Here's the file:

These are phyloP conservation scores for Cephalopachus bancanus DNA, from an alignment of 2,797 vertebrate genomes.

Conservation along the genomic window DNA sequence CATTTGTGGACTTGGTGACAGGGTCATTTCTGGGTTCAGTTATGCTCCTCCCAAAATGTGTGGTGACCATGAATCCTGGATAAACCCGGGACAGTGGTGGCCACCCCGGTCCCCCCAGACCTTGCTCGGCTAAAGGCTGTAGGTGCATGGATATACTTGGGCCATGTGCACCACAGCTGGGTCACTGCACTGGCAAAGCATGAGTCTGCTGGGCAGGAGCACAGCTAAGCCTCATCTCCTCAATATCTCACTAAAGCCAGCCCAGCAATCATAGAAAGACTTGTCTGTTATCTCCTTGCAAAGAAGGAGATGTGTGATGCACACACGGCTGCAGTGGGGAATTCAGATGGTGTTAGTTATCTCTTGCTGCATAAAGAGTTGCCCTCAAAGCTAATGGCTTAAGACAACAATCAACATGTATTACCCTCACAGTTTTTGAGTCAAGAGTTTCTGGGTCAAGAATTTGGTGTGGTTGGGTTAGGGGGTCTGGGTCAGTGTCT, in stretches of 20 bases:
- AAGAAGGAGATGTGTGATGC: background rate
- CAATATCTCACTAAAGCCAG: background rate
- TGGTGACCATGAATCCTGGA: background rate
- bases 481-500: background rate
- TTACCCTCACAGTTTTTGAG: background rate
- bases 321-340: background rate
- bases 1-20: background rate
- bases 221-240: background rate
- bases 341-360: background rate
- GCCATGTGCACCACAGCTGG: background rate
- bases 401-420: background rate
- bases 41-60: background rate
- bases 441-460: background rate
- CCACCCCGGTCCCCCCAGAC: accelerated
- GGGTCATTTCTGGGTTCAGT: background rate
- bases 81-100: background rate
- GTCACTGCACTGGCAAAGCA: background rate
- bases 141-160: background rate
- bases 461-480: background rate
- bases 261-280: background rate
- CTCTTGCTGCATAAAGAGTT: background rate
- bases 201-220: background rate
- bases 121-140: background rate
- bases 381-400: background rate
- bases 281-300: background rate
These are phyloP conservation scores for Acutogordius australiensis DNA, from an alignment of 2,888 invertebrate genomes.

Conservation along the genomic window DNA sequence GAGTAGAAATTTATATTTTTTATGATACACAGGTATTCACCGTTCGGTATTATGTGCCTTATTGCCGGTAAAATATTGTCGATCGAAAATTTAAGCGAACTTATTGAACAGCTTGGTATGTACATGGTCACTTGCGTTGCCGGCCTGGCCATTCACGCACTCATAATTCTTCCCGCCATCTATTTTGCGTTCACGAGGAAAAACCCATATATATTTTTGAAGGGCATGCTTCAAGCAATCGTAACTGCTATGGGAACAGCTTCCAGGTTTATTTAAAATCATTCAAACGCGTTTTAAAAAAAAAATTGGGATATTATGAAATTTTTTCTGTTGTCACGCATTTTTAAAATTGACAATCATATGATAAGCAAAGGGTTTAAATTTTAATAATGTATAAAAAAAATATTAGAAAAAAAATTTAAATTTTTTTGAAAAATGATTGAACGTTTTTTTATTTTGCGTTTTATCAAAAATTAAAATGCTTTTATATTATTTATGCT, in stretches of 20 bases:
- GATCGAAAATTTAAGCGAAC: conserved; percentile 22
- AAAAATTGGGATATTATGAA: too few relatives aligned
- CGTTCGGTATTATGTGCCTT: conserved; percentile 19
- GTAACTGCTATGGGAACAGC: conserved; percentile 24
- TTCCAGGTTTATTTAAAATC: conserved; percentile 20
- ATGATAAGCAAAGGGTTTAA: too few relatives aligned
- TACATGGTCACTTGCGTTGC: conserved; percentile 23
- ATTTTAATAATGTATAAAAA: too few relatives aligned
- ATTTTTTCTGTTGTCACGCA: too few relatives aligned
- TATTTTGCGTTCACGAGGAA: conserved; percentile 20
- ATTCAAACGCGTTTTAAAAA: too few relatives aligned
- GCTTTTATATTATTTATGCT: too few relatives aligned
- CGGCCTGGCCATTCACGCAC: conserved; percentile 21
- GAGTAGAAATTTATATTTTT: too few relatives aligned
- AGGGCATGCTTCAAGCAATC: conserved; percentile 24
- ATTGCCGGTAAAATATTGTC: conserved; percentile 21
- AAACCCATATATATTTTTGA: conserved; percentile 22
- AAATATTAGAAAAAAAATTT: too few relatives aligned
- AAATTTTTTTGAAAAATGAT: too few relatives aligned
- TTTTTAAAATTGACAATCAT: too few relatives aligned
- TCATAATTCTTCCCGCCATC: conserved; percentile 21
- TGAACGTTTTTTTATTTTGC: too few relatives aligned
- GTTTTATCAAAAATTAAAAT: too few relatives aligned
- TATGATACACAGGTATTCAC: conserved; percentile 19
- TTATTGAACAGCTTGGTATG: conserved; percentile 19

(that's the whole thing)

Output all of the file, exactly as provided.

These are phyloP conservation scores for Cephalopachus bancanus DNA, from an alignment of 2,797 vertebrate genomes.

Conservation along the genomic window DNA sequence CATTTGTGGACTTGGTGACAGGGTCATTTCTGGGTTCAGTTATGCTCCTCCCAAAATGTGTGGTGACCATGAATCCTGGATAAACCCGGGACAGTGGTGGCCACCCCGGTCCCCCCAGACCTTGCTCGGCTAAAGGCTGTAGGTGCATGGATATACTTGGGCCATGTGCACCACAGCTGGGTCACTGCACTGGCAAAGCATGAGTCTGCTGGGCAGGAGCACAGCTAAGCCTCATCTCCTCAATATCTCACTAAAGCCAGCCCAGCAATCATAGAAAGACTTGTCTGTTATCTCCTTGCAAAGAAGGAGATGTGTGATGCACACACGGCTGCAGTGGGGAATTCAGATGGTGTTAGTTATCTCTTGCTGCATAAAGAGTTGCCCTCAAAGCTAATGGCTTAAGACAACAATCAACATGTATTACCCTCACAGTTTTTGAGTCAAGAGTTTCTGGGTCAAGAATTTGGTGTGGTTGGGTTAGGGGGTCTGGGTCAGTGTCT, in stretches of 20 bases:
- AAGAAGGAGATGTGTGATGC: background rate
- CAATATCTCACTAAAGCCAG: background rate
- TGGTGACCATGAATCCTGGA: background rate
- bases 481-500: background rate
- TTACCCTCACAGTTTTTGAG: background rate
- bases 321-340: background rate
- bases 1-20: background rate
- bases 221-240: background rate
- bases 341-360: background rate
- GCCATGTGCACCACAGCTGG: background rate
- bases 401-420: background rate
- bases 41-60: background rate
- bases 441-460: background rate
- CCACCCCGGTCCCCCCAGAC: accelerated
- GGGTCATTTCTGGGTTCAGT: background rate
- bases 81-100: background rate
- GTCACTGCACTGGCAAAGCA: background rate
- bases 141-160: background rate
- bases 461-480: background rate
- bases 261-280: background rate
- CTCTTGCTGCATAAAGAGTT: background rate
- bases 201-220: background rate
- bases 121-140: background rate
- bases 381-400: background rate
- bases 281-300: background rate
These are phyloP conservation scores for Acutogordius australiensis DNA, from an alignment of 2,888 invertebrate genomes.

Conservation along the genomic window DNA sequence GAGTAGAAATTTATATTTTTTATGATACACAGGTATTCACCGTTCGGTATTATGTGCCTTATTGCCGGTAAAATATTGTCGATCGAAAATTTAAGCGAACTTATTGAACAGCTTGGTATGTACATGGTCACTTGCGTTGCCGGCCTGGCCATTCACGCACTCATAATTCTTCCCGCCATCTATTTTGCGTTCACGAGGAAAAACCCATATATATTTTTGAAGGGCATGCTTCAAGCAATCGTAACTGCTATGGGAACAGCTTCCAGGTTTATTTAAAATCATTCAAACGCGTTTTAAAAAAAAAATTGGGATATTATGAAATTTTTTCTGTTGTCACGCATTTTTAAAATTGACAATCATATGATAAGCAAAGGGTTTAAATTTTAATAATGTATAAAAAAAATATTAGAAAAAAAATTTAAATTTTTTTGAAAAATGATTGAACGTTTTTTTATTTTGCGTTTTATCAAAAATTAAAATGCTTTTATATTATTTATGCT, in stretches of 20 bases:
- GATCGAAAATTTAAGCGAAC: conserved; percentile 22
- AAAAATTGGGATATTATGAA: too few relatives aligned
- CGTTCGGTATTATGTGCCTT: conserved; percentile 19
- GTAACTGCTATGGGAACAGC: conserved; percentile 24
- TTCCAGGTTTATTTAAAATC: conserved; percentile 20
- ATGATAAGCAAAGGGTTTAA: too few relatives aligned
- TACATGGTCACTTGCGTTGC: conserved; percentile 23
- ATTTTAATAATGTATAAAAA: too few relatives aligned
- ATTTTTTCTGTTGTCACGCA: too few relatives aligned
- TATTTTGCGTTCACGAGGAA: conserved; percentile 20
- ATTCAAACGCGTTTTAAAAA: too few relatives aligned
- GCTTTTATATTATTTATGCT: too few relatives aligned
- CGGCCTGGCCATTCACGCAC: conserved; percentile 21
- GAGTAGAAATTTATATTTTT: too few relatives aligned
- AGGGCATGCTTCAAGCAATC: conserved; percentile 24
- ATTGCCGGTAAAATATTGTC: conserved; percentile 21
- AAACCCATATATATTTTTGA: conserved; percentile 22
- AAATATTAGAAAAAAAATTT: too few relatives aligned
- AAATTTTTTTGAAAAATGAT: too few relatives aligned
- TTTTTAAAATTGACAATCAT: too few relatives aligned
- TCATAATTCTTCCCGCCATC: conserved; percentile 21
- TGAACGTTTTTTTATTTTGC: too few relatives aligned
- GTTTTATCAAAAATTAAAAT: too few relatives aligned
- TATGATACACAGGTATTCAC: conserved; percentile 19
- TTATTGAACAGCTTGGTATG: conserved; percentile 19